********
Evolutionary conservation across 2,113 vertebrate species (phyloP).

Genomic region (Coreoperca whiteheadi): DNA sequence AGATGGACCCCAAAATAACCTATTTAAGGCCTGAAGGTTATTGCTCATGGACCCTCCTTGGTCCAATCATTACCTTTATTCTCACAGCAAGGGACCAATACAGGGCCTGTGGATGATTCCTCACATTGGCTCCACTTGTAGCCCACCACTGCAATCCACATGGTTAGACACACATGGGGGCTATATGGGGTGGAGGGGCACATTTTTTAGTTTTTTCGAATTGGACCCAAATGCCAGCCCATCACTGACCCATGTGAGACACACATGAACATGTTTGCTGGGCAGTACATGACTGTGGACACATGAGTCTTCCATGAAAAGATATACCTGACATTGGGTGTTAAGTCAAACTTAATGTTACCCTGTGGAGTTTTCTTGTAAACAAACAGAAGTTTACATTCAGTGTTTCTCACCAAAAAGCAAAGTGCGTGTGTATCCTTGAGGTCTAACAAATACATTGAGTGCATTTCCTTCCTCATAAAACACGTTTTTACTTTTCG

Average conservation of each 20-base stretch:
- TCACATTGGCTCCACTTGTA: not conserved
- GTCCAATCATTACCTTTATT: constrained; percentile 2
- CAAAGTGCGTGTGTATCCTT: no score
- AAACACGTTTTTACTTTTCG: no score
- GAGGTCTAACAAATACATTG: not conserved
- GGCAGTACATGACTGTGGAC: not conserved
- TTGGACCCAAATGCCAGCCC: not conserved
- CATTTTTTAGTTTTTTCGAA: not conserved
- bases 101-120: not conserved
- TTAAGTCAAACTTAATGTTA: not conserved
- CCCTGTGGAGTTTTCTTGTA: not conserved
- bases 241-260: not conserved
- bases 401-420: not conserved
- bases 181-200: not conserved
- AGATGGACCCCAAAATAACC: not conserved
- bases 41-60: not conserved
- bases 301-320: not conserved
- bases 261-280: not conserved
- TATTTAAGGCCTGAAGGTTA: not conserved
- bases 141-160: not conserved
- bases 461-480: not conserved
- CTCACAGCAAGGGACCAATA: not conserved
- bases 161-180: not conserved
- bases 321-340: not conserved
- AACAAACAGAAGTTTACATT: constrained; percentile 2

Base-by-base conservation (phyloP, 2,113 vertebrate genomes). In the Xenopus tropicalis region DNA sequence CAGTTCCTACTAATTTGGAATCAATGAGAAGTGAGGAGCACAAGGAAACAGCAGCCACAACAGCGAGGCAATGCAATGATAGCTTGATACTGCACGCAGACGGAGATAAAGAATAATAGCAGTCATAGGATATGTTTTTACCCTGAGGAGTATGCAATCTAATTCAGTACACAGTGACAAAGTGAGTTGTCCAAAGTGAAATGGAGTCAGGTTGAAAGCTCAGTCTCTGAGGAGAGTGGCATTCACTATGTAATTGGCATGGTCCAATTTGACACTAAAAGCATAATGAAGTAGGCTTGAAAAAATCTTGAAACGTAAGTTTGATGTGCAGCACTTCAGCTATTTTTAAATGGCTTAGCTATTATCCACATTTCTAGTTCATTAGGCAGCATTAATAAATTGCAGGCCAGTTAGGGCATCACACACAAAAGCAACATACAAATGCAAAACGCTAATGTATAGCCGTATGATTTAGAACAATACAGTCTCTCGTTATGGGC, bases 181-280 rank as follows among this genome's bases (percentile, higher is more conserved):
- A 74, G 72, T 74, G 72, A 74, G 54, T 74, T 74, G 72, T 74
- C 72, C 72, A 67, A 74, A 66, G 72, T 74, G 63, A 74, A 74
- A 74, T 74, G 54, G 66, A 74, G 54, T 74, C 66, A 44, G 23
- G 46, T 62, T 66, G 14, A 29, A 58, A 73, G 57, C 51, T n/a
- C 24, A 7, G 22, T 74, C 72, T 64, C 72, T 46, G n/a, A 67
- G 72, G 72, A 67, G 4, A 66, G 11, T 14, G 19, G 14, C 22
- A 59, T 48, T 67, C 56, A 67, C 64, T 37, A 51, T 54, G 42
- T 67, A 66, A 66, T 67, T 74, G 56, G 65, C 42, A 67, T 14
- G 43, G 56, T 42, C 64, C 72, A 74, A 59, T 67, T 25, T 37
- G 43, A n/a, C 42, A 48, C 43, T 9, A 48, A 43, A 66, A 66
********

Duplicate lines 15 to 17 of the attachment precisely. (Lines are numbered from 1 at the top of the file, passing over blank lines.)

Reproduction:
- bases 241-260: not conserved
- bases 401-420: not conserved
- bases 181-200: not conserved